By Fred Goldstein on April 5, 2014
A study published by Heidi Shierholz of the Economic Policy Institute in January compiled figures on unemployment that have important significance for the working class and for a Marxist analysis of the present dead-end crisis of capitalism.
The figures in the study confirm that the bosses’ need for labor power at all skill levels and in all occupations drastically declined between 2007 and the year ending July 2013. This is further confirmation of Marx’s general law of capitalist accumulation discussed in our last column.
Shierholz was rightly trying to refute the widespread campaign by the publicists for the bosses about how unemployment is caused by a “skills mismatch” — workers not having the right skills or enough skills to get all those jobs out there that are going begging.
The study, “Is There Really a Shortage of Skilled Workers?” thoroughly refutes the “skills shortage” argument. (epi.org, Jan. 23)
The study found that no matter what the skill level of workers, their unemployment rate went up by 150 percent to 190 percent from 2007 to 2013. The unemployment rate for workers with less than high school education was 10.3 percent in 2007 and 15.9 percent in 2013. For high school graduates, the unemployment rate was 5.4 percent in 2007 and 9.6 percent in 2013. For workers with some college, the unemployment figures jumped dramatically from 4.0 percent in 2007 to 7.3 percent in 2013; for college graduates, it went up from 2.4 percent to 4.5 percent and for those with advanced degrees, it went from 1.7 percent to 3.2 percent, that is, almost double. (See graph)
It is important to note here that the higher the skill level the higher the change in the rate of unemployment. That makes sense in capitalist terms because the higher the skill level, the greater the wages and salaries. Getting rid of the higher-paid workers brings a bigger payoff for the bosses per job eliminated.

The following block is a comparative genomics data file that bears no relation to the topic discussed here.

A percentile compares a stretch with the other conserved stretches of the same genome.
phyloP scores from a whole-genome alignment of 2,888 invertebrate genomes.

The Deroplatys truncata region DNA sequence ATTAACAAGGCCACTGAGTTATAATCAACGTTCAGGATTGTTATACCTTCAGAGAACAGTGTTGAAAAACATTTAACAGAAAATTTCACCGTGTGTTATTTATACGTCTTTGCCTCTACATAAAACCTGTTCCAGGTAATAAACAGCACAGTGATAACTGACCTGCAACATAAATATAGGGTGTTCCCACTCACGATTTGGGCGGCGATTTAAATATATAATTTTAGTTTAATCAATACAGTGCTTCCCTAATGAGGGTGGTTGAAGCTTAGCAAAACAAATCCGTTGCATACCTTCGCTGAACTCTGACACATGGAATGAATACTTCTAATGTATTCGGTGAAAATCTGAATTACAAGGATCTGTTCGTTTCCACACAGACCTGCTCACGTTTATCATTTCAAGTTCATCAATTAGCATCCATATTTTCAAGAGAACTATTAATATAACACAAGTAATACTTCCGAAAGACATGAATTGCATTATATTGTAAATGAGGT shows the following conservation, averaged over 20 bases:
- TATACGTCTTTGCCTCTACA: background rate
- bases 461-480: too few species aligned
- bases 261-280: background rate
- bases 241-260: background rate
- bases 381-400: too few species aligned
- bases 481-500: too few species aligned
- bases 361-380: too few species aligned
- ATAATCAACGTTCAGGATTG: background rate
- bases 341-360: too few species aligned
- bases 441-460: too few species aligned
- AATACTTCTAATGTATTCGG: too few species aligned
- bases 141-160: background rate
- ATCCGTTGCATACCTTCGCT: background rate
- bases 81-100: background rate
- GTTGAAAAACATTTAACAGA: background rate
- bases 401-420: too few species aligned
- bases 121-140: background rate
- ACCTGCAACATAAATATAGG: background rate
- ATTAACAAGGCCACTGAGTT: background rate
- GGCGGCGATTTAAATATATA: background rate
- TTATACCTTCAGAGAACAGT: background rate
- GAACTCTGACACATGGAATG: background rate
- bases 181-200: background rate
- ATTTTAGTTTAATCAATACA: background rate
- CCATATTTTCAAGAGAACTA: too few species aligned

Unemployment up, job openings down in all occupations
Shierholz’s study also lists 20 occupational categories covering the entire workforce. Whatever the occupation — from construction, food preparation and maintenance to education, computer programming and healthcare — the unemployment rate in each category went up 150 percent to 200 percent in the year ending June 2013 compared to 2007. In no occupation was there any evidence of a labor shortage.
To drive home the point of an excess of workers — the reserve army of unemployed — being forced to compete for a diminishing number of jobs, the study shows that the number of workers seeking jobs vastly outnumbers the job openings in all occupations in 2013 (see graph).
For example, in the retail trade there were close to 1.4 million workers and less than 400,000 job openings. In accommodation and food services 1.2 million workers were competing for fewer than 400,000 job openings. In manufacturing 625,000 workers are looking for a job but there are fewer than 100,000 manufacturing job openings. Similar gaps exist in all occupations.
Shierholz also shows that in 2012 the average number of hours worked per week in each occupation has declined in almost all occupations compared to 2007. This demonstrates clearly that the unemployment numbers have nothing to do with bosses adding hours to the present shifts.
The study shows that the sure sign of any tightness in the labor market in any particular occupation would be an increase in wages. Shierholz shows that, on the contrary, in occupation after occupation wages have fallen in 2012 compared with 2007.
In compiling these figures, the Economic Policy Institute makes the argument for more investment by the capitalist government in job stimulus. And it is a progressive argument. The working class, community and student organizations should demand a widespread jobs program. Anything that will alleviate unemployment and the suffering and hardship of the workers and the oppressed should be supported.
However, no temporary stimulus package will get around the present crisis of capitalism. Science and technology have been used by the bosses to get rid of millions of jobs permanently. Technology has also been used to reduce the skills required for the remaining jobs and lower wages. Massive investments in robots, computers and automation of all types, are part of capitalist competition among the giant monopolies to raise their profits, to get greater market share and, in the course of this process, for each capitalist outfit to reduce their wage bill. As Karl Marx explained, 150 years ago, that is why they spend the money on technology.
Fred Goldstein is the author of “Low-Wage Capitalism” and “Capitalism at a Dead End,” which has been translated into Spanish as “El capitalismo en un callejón sin salida.” See lowwagecapitalism.com. Both books available at online booksellers.